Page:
FREQUENTLY ASKED QUESTIONS ABOUT OPZELURA

Indication and Use

OPZELURA is indicated for the topical short-term and non-continuous chronic treatment of mild to moderate atopic dermatitis in non-immunocompromised patients 12 years of age and older whose disease is not adequately controlled with topical prescription therapies or when those therapies are not advisable.

Limitation of Use:

Use of OPZELURA in combination with therapeutic biologics, other JAK inhibitors or potent immunosuppressants such as azathioprine or cyclosporine is not recommended.1

JAK=Janus kinase.

OPZELURA should be used in non-immunocompromised patients with mild to moderate AD 12 years of age and older whose disease is not adequately controlled with topical prescription therapies or when those therapies are not advisable.1

For additional information on the patients that were studied, visit Trial Overview.

For examples of patients who may benefit from OPZELURA, visit Identifying Patients.

AD=atopic dermatitis.

How it works

OPZELURA is a topical JAK inhibitor designed to target signaling of key cytokines believed to be critical to the Th2 response in AD, which contribute to1-4:

  • Itch and inflammation: IL-4, IL-13, IL-31, and TSLP

The relevance of inhibition of specific JAK enzymes to therapeutic effectiveness is not currently known.1

To see how OPZELURA works, visit Mechanism of Action.

AD=atopic dermatitis; IL=interleukin; JAK=Janus kinase; TSLP=thymic stromal lymphopoietin.

JAKs are intracellular signaling enzymes that act downstream of many inflammatory cytokines involved in AD pathogenesis.2

AD=atopic dermatitis; JAK=Janus kinase.

> Targets key cytokine signals believed to contribute to itch and inflammation1,6

Relevance to therapeutic effectiveness is not currently known.

> Clear or almost clear skin (IGA 0/1)* in >50% of patients at week 8

(53.8% vs 15.1% and 51.3% vs 7.6% vehicle; P<0.0001)1,6

> Meaningful itch relief (Itch NRS4) in >50% of patients at week 8

(52.2% vs 15.4% and 50.7% vs 16.3% vehicle; P<0.0001)1,6‡

  • Itch NRS4 response seen as early as day 3

  • (18.4% vs 4.2% and 13.2% vs 0% vehicle)7

> Nonsteroidal, injection-free, can be used in sensitive skin areas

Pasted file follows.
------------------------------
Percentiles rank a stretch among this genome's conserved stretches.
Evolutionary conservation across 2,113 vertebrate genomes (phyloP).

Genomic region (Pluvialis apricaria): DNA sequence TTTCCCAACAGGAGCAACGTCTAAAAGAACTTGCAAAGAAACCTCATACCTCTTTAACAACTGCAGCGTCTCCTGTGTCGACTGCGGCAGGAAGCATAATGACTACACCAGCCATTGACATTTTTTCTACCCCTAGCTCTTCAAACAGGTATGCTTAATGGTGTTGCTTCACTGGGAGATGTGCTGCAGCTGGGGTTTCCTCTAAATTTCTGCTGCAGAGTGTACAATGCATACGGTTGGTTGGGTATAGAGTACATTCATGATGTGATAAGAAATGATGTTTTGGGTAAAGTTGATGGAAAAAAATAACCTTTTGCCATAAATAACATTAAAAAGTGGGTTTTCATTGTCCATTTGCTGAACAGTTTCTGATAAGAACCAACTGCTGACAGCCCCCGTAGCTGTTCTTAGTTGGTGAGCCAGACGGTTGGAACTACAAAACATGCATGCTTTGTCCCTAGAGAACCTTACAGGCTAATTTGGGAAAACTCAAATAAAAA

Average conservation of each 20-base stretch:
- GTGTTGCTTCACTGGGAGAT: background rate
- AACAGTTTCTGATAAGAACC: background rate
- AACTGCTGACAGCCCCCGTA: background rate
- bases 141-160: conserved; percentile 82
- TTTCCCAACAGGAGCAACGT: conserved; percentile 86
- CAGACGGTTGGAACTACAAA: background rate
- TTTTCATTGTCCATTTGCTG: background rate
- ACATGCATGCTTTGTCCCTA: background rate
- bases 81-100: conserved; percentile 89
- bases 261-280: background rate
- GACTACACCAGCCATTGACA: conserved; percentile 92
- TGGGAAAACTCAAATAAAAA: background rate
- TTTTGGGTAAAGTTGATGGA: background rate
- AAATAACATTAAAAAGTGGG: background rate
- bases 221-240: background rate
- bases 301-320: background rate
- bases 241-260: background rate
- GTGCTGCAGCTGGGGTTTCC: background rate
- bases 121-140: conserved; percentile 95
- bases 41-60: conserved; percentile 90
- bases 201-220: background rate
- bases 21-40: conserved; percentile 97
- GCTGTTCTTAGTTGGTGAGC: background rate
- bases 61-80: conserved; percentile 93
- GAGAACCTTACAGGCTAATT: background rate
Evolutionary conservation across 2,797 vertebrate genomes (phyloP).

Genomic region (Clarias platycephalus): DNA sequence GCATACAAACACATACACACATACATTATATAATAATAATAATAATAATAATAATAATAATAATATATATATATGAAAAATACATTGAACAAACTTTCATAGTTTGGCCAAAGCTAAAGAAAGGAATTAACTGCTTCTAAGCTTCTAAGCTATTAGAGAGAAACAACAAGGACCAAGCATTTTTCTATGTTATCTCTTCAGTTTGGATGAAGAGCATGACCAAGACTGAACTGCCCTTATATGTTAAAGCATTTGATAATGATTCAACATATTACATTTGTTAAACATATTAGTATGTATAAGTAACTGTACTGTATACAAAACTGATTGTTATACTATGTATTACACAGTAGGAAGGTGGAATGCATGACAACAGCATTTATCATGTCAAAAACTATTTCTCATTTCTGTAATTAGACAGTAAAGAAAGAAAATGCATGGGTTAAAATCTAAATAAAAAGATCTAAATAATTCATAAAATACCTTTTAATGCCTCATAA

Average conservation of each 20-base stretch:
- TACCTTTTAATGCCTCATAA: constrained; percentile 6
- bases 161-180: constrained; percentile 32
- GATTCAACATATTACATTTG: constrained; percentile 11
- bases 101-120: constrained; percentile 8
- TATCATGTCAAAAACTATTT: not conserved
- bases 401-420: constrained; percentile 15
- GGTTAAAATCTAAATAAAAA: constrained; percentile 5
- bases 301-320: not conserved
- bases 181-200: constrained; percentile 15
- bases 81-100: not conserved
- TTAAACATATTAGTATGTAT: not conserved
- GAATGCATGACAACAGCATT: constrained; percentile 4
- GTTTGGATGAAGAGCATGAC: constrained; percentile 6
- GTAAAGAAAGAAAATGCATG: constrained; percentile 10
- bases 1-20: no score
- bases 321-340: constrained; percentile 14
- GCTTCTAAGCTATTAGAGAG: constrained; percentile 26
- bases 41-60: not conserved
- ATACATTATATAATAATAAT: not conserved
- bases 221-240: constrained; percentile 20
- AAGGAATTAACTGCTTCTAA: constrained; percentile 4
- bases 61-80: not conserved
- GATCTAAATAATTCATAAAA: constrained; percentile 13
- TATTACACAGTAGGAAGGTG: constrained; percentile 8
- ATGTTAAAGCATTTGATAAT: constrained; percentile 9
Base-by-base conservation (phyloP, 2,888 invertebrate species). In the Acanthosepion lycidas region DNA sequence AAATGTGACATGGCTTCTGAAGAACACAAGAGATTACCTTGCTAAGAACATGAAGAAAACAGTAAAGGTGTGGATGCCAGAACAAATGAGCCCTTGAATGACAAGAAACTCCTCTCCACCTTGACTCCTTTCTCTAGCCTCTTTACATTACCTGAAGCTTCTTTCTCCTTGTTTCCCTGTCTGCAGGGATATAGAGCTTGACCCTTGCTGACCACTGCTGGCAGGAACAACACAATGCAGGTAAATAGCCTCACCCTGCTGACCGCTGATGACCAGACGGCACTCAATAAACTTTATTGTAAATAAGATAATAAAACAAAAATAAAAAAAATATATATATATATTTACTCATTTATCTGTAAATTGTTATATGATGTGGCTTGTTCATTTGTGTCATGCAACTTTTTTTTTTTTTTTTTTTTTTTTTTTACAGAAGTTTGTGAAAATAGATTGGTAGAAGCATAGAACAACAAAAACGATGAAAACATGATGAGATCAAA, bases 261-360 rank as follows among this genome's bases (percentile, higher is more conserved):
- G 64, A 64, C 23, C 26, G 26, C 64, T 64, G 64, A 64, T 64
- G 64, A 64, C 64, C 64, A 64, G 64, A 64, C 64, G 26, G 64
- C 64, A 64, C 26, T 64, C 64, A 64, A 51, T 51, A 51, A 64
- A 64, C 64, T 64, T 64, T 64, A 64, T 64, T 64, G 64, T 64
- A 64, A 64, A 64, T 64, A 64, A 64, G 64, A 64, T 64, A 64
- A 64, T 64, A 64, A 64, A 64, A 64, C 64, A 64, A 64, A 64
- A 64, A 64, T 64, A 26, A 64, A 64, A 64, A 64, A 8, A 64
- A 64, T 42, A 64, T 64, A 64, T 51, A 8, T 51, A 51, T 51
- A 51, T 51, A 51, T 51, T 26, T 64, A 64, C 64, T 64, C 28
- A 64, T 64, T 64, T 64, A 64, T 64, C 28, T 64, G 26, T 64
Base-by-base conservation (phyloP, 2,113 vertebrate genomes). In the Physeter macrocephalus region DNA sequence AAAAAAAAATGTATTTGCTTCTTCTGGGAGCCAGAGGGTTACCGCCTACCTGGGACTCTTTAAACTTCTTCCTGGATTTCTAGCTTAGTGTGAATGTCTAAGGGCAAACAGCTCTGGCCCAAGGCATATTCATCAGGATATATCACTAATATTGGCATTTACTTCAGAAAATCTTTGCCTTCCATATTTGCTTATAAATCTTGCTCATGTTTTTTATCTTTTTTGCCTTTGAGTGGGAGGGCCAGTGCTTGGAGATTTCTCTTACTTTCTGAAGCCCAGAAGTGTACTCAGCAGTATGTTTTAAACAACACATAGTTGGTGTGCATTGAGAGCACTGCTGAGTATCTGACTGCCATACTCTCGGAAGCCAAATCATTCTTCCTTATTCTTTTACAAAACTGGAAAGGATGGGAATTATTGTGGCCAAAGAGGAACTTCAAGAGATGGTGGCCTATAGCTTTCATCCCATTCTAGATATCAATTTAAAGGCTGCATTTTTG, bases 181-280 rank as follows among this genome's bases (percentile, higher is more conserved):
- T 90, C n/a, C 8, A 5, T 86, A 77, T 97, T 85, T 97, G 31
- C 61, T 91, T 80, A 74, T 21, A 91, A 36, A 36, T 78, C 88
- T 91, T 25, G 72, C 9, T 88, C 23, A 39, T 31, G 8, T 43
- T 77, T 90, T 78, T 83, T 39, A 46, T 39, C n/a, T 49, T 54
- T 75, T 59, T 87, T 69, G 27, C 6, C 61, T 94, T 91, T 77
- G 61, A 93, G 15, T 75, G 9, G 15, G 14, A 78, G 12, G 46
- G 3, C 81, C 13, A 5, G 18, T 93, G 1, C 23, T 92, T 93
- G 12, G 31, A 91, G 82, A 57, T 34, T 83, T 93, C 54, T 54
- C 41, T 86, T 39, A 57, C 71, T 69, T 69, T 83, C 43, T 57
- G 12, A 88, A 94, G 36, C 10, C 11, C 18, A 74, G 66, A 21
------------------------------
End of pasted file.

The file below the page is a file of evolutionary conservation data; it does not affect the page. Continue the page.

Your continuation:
§For topical use only. Not for ophthalmic, oral, or intravaginal use. Stop using when signs and symptoms (eg, itch, rash, and redness) of AD resolve. If signs and symptoms do not improve within 8 weeks, patients should be reexamined by their healthcare provider.1

Learn more about the demonstrated Adverse Events Profile of OPZELURA.

*With a ≥2-grade improvement from baseline.1

In TRuE-AD1 and TRuE-AD2, respectively.1,6

≥4-point improvement in NRS among patients with a score of ≥4 at baseline.1

AD=atopic dermatitis; IGA=Investigator's Global Assessment; NRS=numeric rating scale.

How It Was Studied

OPZELURA was studied in 2 identically designed double-blind, randomized, vehicle-controlled trials (TRuE-AD1 and TRuE-AD2). The 2 studies included 1249 adult and adolescent patients ≥12 years of age with an affected BSA of 3%-20% and an IGA score of 2 or 3 on a severity scale of 0-4. Patients were randomized to monotherapy with OPZELURA, ruxolitinib cream 0.75%, or vehicle twice daily for 8 weeks.1,6

To see the results of these trials, visit Efficacy.

BSA=body surface area; IGA=Investigator's Global Assessment.

OPZELURA was studied in adults and adolescents 12 years and older with mild to moderate AD, with an affected BSA of 3%-20% (mean ~10%) and an IGA score of 2 or 3 on a severity scale of 0-4. In fact, 39% of patients had facial involvement at baseline.1

For additional information about how OPZELURA was studied, visit Trial Overview.

AD=atopic dermatitis; BSA=body surface area; IGA=Investigator's Global Assessment.

Efficacy

In the clinical trials, more than 50% of patients achieved IGA-TS as defined by clear to almost clear skin with at least a 2-point improvement from baseline at week 8.1

IGA-TS, or Investigator's Global Assessment Treatment Success, is defined as the achievement of clear (IGA 0) or almost clear (IGA 1) skin with at least a 2-point improvement from baseline.1

See visible results from the clinical trials by visiting Skin Clearance Data.

IGA=Investigator's Global Assessment.